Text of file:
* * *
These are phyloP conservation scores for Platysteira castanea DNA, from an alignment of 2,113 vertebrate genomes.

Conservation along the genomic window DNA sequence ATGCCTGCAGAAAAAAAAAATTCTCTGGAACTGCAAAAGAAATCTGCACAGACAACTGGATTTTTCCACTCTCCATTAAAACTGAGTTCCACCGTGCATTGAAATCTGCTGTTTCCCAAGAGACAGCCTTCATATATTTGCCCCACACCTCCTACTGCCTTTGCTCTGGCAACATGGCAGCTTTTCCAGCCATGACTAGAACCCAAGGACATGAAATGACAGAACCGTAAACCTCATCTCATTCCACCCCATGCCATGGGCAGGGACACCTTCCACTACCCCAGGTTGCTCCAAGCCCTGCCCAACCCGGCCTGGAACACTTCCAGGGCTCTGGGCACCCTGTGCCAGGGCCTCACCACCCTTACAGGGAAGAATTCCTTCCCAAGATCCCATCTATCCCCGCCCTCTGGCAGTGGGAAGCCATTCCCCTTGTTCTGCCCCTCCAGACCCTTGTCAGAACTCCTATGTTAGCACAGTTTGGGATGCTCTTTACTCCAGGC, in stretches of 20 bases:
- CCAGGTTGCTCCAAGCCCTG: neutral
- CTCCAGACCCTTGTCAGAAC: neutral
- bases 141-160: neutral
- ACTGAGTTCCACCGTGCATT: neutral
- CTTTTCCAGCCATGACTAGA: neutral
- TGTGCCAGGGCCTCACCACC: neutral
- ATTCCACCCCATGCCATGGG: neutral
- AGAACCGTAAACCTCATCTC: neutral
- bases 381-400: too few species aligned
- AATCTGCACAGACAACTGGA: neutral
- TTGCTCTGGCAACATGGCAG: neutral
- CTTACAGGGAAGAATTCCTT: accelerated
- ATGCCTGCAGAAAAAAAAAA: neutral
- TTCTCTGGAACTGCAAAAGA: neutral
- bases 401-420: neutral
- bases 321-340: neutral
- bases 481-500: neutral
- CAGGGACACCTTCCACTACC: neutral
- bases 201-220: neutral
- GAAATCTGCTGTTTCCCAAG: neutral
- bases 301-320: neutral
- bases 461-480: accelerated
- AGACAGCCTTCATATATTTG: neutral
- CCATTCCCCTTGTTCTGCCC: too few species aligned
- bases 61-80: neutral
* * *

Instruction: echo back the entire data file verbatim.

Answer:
These are phyloP conservation scores for Platysteira castanea DNA, from an alignment of 2,113 vertebrate genomes.

Conservation along the genomic window DNA sequence ATGCCTGCAGAAAAAAAAAATTCTCTGGAACTGCAAAAGAAATCTGCACAGACAACTGGATTTTTCCACTCTCCATTAAAACTGAGTTCCACCGTGCATTGAAATCTGCTGTTTCCCAAGAGACAGCCTTCATATATTTGCCCCACACCTCCTACTGCCTTTGCTCTGGCAACATGGCAGCTTTTCCAGCCATGACTAGAACCCAAGGACATGAAATGACAGAACCGTAAACCTCATCTCATTCCACCCCATGCCATGGGCAGGGACACCTTCCACTACCCCAGGTTGCTCCAAGCCCTGCCCAACCCGGCCTGGAACACTTCCAGGGCTCTGGGCACCCTGTGCCAGGGCCTCACCACCCTTACAGGGAAGAATTCCTTCCCAAGATCCCATCTATCCCCGCCCTCTGGCAGTGGGAAGCCATTCCCCTTGTTCTGCCCCTCCAGACCCTTGTCAGAACTCCTATGTTAGCACAGTTTGGGATGCTCTTTACTCCAGGC, in stretches of 20 bases:
- CCAGGTTGCTCCAAGCCCTG: neutral
- CTCCAGACCCTTGTCAGAAC: neutral
- bases 141-160: neutral
- ACTGAGTTCCACCGTGCATT: neutral
- CTTTTCCAGCCATGACTAGA: neutral
- TGTGCCAGGGCCTCACCACC: neutral
- ATTCCACCCCATGCCATGGG: neutral
- AGAACCGTAAACCTCATCTC: neutral
- bases 381-400: too few species aligned
- AATCTGCACAGACAACTGGA: neutral
- TTGCTCTGGCAACATGGCAG: neutral
- CTTACAGGGAAGAATTCCTT: accelerated
- ATGCCTGCAGAAAAAAAAAA: neutral
- TTCTCTGGAACTGCAAAAGA: neutral
- bases 401-420: neutral
- bases 321-340: neutral
- bases 481-500: neutral
- CAGGGACACCTTCCACTACC: neutral
- bases 201-220: neutral
- GAAATCTGCTGTTTCCCAAG: neutral
- bases 301-320: neutral
- bases 461-480: accelerated
- AGACAGCCTTCATATATTTG: neutral
- CCATTCCCCTTGTTCTGCCC: too few species aligned
- bases 61-80: neutral